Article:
Caricom faces a future minus aid from the rich

Thursday, December 27, 2012

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ONE of the realities Caricom nations must face, as we look to a new year, is the fact that soon we will not be provided with development aid by the developed countries of Europe and North America.

Many in the region believe that we have an entitlement to get aid indefinitely because nature was unkind in making us physically small and we were exploited during colonialism. Truth is, Caricom countries have devoted more energy to mendicancy than to strategies of economic development suitable for the reality in which we exist. This worked for a long time in the form of retaining preferential trade arrangements and financial aid, but there is an increasing level of donor fatigue in Europe and the United States.

Rich countries no longer feel guilt about colonialism. Indeed, many in Europe never had colonies. And there are enough examples of small countries that have achieved high and sustained rates of economic growth to show the possibility for small developing countries.

In any case, Caricom countries have demonstrated that they are special in sports and entertainment, so why not in economic development. Indeed, many are now classified as middle-income. Ingenuity must focus on innovative strategies of economic development instead of concocting new platforms for mendicancy, the latest being climate change. Milking Taiwan, China and Venezuela for aid will soon run its course, especially in post-Chavez Caracas.

Dwindling aid from the US and Western Europe started with the dismantling of the EU's preferential trade arrangements for sugar and bananas under pressure from the new, needy EU member states and from within the World Trade Organisation at the instigation of our "brothers" in Central America and Brazil.

Aid has declined because the US and EU view the region as middle-income countries that refuse to be weaned from aid, thereby depriving the genuinely poor countries of resources from a steadily dwindling aid basket. This reduction in aid will continue as these countries struggle over the medium term to recover from the global economic crisis.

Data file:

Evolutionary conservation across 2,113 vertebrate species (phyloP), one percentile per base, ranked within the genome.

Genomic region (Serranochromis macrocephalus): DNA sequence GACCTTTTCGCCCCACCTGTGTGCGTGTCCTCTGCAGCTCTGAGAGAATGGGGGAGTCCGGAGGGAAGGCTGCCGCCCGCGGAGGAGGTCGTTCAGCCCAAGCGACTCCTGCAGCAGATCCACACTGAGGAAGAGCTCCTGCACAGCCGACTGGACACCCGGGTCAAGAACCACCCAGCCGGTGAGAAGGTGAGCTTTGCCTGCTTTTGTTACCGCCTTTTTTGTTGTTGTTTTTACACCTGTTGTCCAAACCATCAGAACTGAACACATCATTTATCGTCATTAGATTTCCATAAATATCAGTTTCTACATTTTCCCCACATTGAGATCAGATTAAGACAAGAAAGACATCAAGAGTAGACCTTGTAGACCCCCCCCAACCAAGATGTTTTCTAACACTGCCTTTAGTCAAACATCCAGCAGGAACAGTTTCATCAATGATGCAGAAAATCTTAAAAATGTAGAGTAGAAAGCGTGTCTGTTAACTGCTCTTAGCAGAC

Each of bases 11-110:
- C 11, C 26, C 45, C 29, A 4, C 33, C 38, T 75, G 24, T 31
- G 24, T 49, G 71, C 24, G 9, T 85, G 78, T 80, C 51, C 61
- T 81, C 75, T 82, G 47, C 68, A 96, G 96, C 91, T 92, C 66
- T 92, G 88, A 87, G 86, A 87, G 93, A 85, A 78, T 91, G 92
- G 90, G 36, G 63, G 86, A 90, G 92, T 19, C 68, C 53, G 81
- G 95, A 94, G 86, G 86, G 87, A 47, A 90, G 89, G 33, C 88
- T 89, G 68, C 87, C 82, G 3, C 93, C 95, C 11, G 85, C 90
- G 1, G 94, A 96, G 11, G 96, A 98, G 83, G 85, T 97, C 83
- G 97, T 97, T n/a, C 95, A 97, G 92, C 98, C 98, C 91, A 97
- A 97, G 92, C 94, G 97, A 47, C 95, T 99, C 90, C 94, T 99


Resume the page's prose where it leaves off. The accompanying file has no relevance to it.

The view that the middle-income countries are privileged and too complacent to bestir themselves to be responsible for their own development is shared by the World Bank's International Bank for Reconstruction and Development (IRDB) which has basically withdrawn from a substantial engagement with Caricom, doing just enough to avoid criticism. The burden of helping the Caricom countries has been on the smaller Inter-American Development Bank.

Developed countries are rumoured to want to disbar Antigua, The Bahamas and Trinidad and Tobago. The current debate in Britain is whether aid should be confined to the least developed countries. By 2016 Britain will stop providing aid to 16 countries including Burundi and Niger, two of the world's poorest countries.

Meanwhile, the US has announced that St Kitts-Nevis has been upgraded to "a high income" country by the World Bank, and as of January, 2014, that island will, like Barbados before it, cease to be a beneficiary developing country under the Generalised System of Preferences (GSP).

Caricom must prepare to maintain and improve its middle-income status and economic development without the traditional assistance. Let us not squander time, money and energy on finding new donors.

The people of Caricom are capable of economic development without aid, even if some of our political leaders, state bureaucrats, business sector players, and academics do not believe this.




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